Peltosaurus sp.
†Anilioides minuatus
†Calamagras floridanus
†Ogmophis pauperrimus
†Pseudoepicrates stanolseni
†Boa barbouri
†Paraoxybelis floridanus
†Pseudocemophora antiqua

AVES
Anseriformes, genus and species indeterminate
Ardeidae, genus and species indeterminate
Eudocimus sp.
Plegadis n. sp.
†Arenicolumba prattae
Coraciidae, genus and species indeterminate
†Thomasococcyx philohippus
Cuculidae, genus and species indeterminate
†Boreortalis laesslei
Rallidae, genus and species indeterminate
Emberizidae, genus and species indeterminate
Capitonidae, genus and species indeterminate
†Anhinga subvolans
Strigiformes, genus and species indeterminate
†Rhegminornis calobates
†Promilio floridanus
†Promilio epileus
†Promilio brodkorbi

MAMMALIA
cf. †Stenogale sp.
†Euoplocyon spissidens
†Metatomarctus canavus
†Osbornodon iamonensis
†Phlaocyon sp.
†Amphicyon longiramus
†Cynelos caroniavorus
†Phoberocyon johnhenryi
†Leptarctus ancipidens
cf. †Miomustela sp.
†Zodiolestes freundi
†Procyonidae, genus and species indeterminate
Emballonuridae, genus and species indeterminate
Molossidae, genus and species indeterminate
Mormoopidae, genus and species indeterminate
†Primonatalus prattae
†Karstala silva
†Suaptenos whitei
†Limnoecus sp.
†Miospermophilus sp.
†Nototamias hulberti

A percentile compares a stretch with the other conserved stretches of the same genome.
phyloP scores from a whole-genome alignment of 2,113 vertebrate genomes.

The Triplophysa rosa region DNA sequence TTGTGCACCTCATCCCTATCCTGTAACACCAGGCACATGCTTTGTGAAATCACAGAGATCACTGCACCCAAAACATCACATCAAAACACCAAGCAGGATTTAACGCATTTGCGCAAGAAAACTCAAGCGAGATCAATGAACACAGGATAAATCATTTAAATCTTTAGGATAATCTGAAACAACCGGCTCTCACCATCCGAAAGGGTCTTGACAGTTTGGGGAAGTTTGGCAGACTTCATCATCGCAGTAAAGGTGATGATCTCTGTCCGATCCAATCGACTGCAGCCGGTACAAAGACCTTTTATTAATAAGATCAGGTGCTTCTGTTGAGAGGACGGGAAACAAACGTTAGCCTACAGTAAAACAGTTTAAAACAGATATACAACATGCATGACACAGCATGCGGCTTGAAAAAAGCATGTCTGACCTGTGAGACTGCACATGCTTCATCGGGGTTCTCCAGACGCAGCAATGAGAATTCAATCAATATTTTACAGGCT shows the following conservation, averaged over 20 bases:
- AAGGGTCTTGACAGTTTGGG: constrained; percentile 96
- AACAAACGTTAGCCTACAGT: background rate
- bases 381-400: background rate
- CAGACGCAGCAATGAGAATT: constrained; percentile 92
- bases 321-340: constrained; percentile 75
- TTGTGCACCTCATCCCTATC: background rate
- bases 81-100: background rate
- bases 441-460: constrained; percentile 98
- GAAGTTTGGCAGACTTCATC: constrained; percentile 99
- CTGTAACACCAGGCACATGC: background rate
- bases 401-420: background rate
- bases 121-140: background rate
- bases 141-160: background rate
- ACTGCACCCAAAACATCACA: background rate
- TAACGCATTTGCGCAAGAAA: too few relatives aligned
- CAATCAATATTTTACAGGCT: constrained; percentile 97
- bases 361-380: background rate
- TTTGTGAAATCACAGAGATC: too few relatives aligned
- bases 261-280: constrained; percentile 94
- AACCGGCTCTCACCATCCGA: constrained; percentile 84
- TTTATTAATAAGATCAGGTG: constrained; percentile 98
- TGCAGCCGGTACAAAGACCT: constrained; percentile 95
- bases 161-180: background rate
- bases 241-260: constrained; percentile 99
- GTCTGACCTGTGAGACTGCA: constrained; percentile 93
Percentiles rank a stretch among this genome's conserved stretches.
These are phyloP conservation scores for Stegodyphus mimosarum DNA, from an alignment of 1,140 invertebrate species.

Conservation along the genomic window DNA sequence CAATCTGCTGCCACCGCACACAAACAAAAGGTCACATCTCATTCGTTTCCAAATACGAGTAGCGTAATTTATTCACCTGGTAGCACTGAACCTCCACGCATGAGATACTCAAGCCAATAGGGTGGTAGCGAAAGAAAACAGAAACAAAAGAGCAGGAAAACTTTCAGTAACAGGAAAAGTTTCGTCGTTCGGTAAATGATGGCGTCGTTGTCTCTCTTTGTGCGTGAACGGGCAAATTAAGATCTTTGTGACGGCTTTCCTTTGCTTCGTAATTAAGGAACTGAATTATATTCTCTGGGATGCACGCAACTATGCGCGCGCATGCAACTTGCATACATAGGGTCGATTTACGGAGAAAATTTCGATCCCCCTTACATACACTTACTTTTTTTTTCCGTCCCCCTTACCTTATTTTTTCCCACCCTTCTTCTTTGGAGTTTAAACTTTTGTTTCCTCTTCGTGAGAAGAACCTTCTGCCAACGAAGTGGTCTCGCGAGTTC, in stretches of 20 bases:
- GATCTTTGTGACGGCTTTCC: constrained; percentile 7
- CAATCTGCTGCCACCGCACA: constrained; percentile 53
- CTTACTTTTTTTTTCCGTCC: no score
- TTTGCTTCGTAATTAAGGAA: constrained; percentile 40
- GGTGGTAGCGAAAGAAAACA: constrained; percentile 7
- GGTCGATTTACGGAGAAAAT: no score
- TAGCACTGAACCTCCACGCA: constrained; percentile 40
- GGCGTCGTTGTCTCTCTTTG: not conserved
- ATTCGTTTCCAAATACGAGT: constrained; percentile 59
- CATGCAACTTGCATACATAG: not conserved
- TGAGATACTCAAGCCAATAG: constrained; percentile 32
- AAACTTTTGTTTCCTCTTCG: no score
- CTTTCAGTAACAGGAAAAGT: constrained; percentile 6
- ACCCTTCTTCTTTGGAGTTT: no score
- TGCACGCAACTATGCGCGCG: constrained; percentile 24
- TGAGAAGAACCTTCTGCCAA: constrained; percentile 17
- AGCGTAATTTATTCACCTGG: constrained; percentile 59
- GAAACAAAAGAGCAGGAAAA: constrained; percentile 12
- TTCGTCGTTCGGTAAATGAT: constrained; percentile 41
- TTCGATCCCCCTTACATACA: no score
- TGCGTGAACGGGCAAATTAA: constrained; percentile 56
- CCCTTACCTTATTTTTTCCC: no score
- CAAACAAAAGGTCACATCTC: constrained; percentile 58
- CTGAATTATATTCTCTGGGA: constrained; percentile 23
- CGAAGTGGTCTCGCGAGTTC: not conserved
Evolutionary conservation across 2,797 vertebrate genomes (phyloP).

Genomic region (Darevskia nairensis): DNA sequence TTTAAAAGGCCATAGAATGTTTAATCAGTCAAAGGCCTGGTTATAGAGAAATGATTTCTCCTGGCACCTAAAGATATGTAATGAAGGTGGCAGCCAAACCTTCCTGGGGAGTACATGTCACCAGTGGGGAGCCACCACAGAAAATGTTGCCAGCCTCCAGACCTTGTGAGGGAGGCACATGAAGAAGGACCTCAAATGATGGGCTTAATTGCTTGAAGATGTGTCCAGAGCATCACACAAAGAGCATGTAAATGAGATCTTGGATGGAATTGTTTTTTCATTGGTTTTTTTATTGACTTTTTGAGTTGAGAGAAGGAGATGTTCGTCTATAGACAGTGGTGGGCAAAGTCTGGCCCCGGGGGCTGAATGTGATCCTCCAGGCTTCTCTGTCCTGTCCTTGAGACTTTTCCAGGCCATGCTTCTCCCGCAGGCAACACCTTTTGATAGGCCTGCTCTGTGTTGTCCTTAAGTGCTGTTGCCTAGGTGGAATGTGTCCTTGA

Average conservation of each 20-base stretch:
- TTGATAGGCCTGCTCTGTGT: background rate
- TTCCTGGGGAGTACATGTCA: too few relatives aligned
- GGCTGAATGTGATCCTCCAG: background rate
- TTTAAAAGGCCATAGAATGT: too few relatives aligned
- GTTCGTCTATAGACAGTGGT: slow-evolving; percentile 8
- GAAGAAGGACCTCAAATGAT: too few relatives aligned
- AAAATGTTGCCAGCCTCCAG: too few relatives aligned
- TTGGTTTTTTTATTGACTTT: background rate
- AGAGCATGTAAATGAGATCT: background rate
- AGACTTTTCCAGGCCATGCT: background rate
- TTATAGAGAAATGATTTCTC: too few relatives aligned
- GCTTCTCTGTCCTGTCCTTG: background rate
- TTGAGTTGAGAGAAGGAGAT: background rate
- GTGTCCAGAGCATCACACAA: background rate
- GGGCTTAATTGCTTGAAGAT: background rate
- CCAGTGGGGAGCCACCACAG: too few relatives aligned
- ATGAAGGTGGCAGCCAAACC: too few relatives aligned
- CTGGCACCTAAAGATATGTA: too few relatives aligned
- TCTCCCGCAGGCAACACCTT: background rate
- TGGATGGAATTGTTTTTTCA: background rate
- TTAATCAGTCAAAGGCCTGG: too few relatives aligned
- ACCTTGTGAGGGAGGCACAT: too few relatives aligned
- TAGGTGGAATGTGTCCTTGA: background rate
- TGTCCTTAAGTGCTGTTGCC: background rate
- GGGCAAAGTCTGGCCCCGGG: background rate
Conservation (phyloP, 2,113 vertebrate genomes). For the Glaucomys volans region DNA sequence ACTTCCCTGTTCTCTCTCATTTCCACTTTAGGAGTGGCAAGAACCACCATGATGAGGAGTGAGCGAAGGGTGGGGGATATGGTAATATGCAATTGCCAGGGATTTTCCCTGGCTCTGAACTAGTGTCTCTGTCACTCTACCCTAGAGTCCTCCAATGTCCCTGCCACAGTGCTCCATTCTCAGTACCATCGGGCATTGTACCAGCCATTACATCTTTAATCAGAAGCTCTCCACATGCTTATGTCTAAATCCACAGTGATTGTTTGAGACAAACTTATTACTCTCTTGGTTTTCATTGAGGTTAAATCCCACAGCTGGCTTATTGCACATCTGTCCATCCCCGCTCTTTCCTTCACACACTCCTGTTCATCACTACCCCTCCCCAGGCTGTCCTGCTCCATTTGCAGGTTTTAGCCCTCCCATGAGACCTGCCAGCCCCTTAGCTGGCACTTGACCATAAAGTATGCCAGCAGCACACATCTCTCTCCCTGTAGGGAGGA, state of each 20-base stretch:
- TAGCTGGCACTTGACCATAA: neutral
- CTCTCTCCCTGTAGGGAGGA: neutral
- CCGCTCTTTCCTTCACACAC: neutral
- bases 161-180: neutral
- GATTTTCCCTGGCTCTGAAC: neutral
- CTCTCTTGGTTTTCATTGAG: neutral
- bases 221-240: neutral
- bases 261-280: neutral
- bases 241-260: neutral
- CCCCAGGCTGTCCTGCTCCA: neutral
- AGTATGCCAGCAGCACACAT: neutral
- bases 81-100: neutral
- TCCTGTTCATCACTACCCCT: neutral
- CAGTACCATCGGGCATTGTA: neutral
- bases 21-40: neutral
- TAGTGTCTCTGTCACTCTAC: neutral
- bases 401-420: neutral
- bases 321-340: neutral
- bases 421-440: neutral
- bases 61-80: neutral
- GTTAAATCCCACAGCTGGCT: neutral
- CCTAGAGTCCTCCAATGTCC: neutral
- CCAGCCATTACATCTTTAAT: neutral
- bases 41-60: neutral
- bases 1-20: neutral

†Petauristodon pattersoni
†Eomyidae, genus and species indeterminate
†Proheteromys floridanus
†Proheteromys magnus
†Muridae, genus and species indeterminate
†Floridachoerus olseni
†Prosynthetoceras texanus
†Floridatragulus dolichanthereus
†Floridatragulus barbouri
†Nothokemas floridanus
†Merychyus elegans
†Diabolocornis simonsae
†Machaeromeryx gilchristensis
†Parablastomeryx floridanus
†Anchitherium clarencei
†Archaeohippus blackbergi
†Parahippus leonensis
†Menoceras barbouri
†Floridaceras whitei

Author: Richard C. Hulbert Jr.; Original Date: January 30, 2009
Last Edited by: Richard C. Hulbert Jr.; Last up-dated On: March 28, 2013

This material is based upon work supported by the National Science Foundation under Grant Number CSBR 1203222, Jonathan Bloch, Principal Investigator. Any opinions, findings, and conclusions or recommendations expressed in this material are those of the author(s) and do not necessarily reflect the views of the National Science Foundation.